In his role as editor of the online newsletter, The Browser, Robert Cottrell is responsible for sifting through hundreds of news articles every day and handpicking the best five stories for his subscribers.
So what determines what makes the grade and what doesn't?
In a recent podcast for journalism.co.uk, Cottrell explained the key qualities that he believes are essential in creating a stand-out piece of writing.
Have a great beginning - what's important, says Cottrell, is to strike a solid early impression. An article that holds our attention to the very end is a truly marvellous piece of engineering. We trust our instincts based on the first sentence or two - so if the story doesn't begin well then there's very little chance that it’s going to get better.
Be authentic - those stories with a personal attachment are often the ones that have the longest-lasting impact. We want to feel we're having a conversation with the most interesting person we've ever met in our life - and that they're speaking from a position of intense, first-hand knowledge. As Cottrell stresses, it isn't always realistic but with the right combination of writer and story it's possible to create something magical.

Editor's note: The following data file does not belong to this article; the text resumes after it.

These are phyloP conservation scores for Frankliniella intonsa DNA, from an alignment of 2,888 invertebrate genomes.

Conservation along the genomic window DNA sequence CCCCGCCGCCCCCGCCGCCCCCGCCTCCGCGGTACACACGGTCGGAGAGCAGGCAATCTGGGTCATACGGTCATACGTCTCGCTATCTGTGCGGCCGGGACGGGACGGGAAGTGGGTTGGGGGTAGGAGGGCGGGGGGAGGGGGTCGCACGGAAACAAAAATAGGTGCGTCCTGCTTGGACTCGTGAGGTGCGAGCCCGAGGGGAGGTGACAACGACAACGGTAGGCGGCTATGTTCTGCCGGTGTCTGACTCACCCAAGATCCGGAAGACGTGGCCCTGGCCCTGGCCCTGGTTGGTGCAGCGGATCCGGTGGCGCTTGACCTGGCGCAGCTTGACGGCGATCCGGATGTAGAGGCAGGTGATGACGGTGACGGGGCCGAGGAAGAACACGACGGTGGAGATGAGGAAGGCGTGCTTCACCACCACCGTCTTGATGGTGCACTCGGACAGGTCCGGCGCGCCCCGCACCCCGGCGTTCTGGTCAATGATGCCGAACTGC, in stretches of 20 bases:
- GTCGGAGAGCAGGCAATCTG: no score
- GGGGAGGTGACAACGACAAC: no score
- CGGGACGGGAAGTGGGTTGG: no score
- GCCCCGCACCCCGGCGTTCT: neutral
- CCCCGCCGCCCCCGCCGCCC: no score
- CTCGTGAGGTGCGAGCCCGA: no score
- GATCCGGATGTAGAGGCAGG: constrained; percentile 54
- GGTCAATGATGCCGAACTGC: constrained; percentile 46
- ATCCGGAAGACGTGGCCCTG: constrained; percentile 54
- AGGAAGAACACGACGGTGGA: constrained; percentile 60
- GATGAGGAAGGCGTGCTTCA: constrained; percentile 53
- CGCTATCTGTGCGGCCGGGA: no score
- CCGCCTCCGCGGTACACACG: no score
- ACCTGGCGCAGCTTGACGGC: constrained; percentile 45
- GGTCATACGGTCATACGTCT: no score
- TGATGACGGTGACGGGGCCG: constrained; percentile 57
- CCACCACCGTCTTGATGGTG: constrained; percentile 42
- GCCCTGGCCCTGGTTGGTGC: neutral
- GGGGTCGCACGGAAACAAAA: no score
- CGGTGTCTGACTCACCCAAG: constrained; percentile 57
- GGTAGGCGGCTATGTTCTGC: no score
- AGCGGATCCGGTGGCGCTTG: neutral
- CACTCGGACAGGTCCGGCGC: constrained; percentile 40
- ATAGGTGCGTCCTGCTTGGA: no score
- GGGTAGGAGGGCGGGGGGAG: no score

Write less - there can be a great temptation, Cottrell believes, to write too much. And these days there are very few constraints on publishing ‘more’. But the more time spent generating shallow or 'templated' stories the less time we have to discover, and to immerse ourselves in, the stories that are really going to stand out.
In an ideal world, every piece of journalistic writing would be compelling, sharp and immersive. But in reality, it is all too easy to churn out templated stories that get hardly read past the first paragraph.